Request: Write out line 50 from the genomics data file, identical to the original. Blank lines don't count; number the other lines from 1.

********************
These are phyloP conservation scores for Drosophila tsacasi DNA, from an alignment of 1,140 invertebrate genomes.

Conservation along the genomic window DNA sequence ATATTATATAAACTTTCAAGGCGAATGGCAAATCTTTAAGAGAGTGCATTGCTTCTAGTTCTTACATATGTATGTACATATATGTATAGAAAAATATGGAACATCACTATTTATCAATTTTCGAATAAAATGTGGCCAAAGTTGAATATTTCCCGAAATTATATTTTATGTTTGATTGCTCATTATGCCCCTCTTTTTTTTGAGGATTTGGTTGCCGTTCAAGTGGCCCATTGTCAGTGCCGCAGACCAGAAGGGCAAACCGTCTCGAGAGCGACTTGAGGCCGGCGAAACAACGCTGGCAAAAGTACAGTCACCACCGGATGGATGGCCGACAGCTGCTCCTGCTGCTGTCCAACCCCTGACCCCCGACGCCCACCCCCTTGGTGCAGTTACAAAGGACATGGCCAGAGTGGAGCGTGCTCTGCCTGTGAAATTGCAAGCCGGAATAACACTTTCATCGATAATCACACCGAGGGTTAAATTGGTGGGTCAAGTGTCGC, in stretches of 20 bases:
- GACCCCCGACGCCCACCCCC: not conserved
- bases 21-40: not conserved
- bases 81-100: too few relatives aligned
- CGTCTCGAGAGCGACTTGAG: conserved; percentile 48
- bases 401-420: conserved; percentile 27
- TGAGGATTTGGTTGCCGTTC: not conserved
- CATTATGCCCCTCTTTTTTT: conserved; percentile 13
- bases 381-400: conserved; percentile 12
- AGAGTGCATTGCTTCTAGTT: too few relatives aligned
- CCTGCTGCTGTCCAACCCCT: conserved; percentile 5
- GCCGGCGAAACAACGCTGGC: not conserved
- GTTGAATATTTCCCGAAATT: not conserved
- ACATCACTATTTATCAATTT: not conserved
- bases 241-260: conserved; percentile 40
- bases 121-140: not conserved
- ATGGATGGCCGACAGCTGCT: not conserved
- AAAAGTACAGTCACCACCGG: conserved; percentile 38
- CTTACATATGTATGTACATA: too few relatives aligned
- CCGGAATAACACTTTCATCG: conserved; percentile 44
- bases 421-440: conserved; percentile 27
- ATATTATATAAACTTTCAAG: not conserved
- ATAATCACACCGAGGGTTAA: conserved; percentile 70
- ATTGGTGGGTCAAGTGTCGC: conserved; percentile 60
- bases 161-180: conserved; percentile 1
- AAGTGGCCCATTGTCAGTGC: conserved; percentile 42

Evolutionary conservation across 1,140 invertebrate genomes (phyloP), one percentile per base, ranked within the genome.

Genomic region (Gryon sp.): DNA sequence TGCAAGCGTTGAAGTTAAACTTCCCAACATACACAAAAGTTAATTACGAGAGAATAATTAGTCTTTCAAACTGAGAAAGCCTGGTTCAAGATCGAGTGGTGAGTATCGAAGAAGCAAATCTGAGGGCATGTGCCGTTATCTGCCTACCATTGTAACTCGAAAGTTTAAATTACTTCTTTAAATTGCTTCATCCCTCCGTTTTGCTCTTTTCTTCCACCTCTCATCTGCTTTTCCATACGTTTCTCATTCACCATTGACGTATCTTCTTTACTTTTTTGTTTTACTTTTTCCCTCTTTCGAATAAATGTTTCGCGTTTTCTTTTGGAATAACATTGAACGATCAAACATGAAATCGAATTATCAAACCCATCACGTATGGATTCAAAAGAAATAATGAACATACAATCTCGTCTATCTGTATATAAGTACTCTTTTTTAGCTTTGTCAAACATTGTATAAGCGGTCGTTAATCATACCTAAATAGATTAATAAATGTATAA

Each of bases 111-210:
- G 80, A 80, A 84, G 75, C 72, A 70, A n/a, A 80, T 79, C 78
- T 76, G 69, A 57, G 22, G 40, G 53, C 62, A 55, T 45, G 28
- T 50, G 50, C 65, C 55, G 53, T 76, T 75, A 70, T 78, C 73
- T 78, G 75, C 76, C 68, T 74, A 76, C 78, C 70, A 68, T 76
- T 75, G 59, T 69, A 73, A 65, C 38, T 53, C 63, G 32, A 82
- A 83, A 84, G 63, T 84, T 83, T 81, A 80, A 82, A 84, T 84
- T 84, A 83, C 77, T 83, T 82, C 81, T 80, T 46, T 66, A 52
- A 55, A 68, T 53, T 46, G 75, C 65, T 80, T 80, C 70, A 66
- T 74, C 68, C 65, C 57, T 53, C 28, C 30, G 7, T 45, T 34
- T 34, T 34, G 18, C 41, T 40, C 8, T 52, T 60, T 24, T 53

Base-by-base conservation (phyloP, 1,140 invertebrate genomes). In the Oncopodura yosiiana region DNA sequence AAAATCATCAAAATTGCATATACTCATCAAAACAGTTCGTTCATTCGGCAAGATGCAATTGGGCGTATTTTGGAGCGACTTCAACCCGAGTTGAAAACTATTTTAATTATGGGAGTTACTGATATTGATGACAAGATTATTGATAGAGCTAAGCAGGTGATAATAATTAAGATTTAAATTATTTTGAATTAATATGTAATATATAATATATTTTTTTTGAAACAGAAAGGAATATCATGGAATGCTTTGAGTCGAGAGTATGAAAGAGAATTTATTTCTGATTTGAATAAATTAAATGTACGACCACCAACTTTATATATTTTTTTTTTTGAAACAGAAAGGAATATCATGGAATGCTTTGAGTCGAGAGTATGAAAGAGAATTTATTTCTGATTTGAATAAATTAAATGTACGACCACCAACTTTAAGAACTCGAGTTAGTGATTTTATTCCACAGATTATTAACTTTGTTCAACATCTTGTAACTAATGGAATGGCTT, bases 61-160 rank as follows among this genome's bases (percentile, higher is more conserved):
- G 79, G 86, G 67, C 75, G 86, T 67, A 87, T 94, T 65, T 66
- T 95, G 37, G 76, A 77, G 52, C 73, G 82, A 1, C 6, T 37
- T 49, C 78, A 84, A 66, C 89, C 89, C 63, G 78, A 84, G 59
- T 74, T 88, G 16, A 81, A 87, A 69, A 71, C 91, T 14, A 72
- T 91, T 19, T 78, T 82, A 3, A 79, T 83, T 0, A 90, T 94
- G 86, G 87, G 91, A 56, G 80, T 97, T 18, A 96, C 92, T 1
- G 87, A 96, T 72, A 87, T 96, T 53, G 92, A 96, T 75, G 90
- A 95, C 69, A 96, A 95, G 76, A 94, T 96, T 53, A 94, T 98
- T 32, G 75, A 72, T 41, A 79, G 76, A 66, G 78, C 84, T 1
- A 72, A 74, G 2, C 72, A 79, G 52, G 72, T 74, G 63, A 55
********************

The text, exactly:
- T 32, G 75, A 72, T 41, A 79, G 76, A 66, G 78, C 84, T 1